“We have seen brands want to align with relevant content, so the idea of a scoring element became very useful,” Seekr’s chief executive, Pat Condo, told AdWeek. “It helps media agencies place ads against content that aligns with their brands.”
Still, journalists reacting to the news — and rummaging through Seekr’s public-facing aggregator page — immediately found some concerning results from the algorithm.
“An artificial intelligence training model will not help you reduce bias in reporting,” Jon Schleuss, president of the NewsGuild union and a former newspaper journalist, wrote on X.
Imani Gandy, editor-at-large at Rewire News Group, joked, “What a great idea. After all, AI is famously unbiased.”
How do you get the bias out of the news?
√ Give it to a robot to check.
But doesn't the robot and the robot's checking formula have a bias too?
√ Not sure what you're saying. This is revolutionary, I know that...pic.twitter.com/1UPRkQIQTS via @maxwelltani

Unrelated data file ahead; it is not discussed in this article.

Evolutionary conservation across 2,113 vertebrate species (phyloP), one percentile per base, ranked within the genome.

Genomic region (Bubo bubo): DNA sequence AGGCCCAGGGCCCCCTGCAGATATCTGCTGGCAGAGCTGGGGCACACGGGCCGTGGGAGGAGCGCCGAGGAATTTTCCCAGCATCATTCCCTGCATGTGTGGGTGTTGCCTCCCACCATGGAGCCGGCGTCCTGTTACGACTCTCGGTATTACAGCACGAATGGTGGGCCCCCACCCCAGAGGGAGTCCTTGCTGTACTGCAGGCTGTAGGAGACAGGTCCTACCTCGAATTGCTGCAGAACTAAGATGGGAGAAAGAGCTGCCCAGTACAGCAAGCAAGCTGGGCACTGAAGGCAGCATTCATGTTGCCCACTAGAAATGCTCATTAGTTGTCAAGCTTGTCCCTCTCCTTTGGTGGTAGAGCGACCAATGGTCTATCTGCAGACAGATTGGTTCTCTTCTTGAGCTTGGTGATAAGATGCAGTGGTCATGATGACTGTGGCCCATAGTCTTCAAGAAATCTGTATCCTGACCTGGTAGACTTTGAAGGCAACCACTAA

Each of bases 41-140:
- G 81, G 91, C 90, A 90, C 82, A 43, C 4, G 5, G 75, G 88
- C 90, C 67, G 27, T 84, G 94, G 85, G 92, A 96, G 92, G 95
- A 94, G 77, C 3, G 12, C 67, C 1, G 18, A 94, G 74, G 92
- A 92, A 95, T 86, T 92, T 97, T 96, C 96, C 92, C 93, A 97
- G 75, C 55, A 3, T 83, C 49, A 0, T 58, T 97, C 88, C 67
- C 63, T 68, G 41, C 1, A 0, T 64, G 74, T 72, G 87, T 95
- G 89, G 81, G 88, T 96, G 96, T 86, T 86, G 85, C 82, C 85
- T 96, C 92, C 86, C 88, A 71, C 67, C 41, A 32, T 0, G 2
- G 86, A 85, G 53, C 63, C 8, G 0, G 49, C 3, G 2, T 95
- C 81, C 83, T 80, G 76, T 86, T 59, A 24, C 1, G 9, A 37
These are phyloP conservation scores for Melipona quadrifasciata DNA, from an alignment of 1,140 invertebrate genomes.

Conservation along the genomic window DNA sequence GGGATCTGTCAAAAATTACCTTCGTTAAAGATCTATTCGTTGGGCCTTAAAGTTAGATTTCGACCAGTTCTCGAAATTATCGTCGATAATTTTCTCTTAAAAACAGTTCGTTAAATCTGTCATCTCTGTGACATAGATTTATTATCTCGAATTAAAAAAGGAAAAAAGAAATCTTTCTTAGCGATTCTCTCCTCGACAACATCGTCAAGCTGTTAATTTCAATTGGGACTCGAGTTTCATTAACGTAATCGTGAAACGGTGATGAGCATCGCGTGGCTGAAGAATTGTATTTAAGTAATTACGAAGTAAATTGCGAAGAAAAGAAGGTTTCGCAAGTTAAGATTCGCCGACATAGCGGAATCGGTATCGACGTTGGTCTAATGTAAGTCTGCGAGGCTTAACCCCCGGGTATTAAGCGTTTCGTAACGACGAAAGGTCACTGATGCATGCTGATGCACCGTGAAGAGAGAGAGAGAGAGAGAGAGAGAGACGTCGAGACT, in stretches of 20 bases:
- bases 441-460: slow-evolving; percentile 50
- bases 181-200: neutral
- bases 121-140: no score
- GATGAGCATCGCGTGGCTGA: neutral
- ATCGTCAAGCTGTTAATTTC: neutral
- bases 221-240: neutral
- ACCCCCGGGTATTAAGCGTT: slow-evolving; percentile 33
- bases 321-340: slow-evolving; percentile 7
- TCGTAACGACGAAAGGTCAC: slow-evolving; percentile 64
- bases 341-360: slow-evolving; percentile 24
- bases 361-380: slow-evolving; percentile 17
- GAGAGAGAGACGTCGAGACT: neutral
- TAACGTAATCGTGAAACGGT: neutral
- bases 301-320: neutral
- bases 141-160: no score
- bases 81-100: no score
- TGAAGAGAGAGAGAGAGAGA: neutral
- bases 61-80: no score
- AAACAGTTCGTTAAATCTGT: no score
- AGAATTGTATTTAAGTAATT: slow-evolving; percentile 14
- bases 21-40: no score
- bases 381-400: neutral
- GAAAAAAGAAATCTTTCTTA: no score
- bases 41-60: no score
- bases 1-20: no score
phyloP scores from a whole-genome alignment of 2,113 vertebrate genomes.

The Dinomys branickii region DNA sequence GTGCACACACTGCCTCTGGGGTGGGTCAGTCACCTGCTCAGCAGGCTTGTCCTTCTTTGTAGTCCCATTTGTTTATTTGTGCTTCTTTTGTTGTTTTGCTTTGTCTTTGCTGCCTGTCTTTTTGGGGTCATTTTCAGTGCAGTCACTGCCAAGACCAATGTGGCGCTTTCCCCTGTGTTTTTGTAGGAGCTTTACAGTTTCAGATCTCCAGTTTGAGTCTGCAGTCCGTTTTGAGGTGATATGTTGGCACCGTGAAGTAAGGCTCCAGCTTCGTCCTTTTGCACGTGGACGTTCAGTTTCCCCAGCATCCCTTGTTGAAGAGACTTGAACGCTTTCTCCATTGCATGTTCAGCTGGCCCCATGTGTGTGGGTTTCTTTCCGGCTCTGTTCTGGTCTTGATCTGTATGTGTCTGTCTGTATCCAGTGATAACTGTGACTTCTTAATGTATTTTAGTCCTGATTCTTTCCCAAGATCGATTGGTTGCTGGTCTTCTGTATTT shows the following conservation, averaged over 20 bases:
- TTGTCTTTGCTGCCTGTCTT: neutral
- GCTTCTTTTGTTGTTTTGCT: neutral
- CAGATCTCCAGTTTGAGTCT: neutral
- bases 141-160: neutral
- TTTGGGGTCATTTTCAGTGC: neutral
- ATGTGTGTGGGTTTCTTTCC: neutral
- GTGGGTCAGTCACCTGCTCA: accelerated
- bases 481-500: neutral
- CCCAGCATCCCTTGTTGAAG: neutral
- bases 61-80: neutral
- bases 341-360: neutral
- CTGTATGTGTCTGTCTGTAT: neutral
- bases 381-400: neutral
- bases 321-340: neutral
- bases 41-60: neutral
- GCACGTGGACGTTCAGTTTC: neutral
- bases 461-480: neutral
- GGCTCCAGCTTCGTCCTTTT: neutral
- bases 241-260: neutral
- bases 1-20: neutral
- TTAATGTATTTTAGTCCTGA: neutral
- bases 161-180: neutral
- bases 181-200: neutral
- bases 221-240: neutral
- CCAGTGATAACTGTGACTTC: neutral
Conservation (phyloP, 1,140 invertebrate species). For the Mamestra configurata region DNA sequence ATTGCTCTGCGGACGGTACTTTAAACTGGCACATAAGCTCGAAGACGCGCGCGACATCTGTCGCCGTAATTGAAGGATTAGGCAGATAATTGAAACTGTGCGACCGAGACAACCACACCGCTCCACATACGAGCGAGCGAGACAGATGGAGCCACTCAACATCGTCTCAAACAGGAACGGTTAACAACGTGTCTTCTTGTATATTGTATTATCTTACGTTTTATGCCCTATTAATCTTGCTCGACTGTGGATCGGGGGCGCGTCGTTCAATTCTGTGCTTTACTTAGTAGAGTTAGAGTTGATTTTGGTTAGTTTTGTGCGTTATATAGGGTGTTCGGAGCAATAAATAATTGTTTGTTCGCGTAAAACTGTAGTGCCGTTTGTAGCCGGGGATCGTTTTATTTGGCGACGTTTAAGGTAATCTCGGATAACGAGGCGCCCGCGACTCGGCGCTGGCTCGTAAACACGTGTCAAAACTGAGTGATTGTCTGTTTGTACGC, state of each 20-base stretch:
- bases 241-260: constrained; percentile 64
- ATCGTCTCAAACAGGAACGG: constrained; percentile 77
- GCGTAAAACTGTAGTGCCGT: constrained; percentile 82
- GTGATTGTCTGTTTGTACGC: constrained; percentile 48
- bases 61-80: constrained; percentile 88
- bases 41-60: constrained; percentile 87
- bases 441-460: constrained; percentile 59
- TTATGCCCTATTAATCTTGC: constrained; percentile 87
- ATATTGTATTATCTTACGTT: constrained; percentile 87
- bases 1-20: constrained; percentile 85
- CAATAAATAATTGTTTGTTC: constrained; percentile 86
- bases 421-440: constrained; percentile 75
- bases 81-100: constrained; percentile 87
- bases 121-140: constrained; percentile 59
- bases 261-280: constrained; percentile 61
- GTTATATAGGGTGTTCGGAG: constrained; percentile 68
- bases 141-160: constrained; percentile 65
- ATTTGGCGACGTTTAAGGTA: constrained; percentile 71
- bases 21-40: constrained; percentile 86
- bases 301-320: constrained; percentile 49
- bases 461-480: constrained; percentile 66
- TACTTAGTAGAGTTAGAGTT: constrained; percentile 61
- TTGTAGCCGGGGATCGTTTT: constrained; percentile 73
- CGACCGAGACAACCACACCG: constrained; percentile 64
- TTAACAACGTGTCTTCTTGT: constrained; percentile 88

— Jay Rosen (@jayrosen_nyu) October 4, 2023
Seekr’s public-facing news page ranked at least two opinion pieces from the white nationalist publisher VDare.com “very high” in reliability, Media Matters reporter Eric Hananoki noted.
One of the “very high” reliability VDare pieces opined, “Another danger for the Democrats is that their coalition of the fringes naturally competes among itself for power by being the marginalest [sic] of them all. Their ideology tends to give top honors to the most dysfunctional group, blacks, and the most crazy, transgenders.”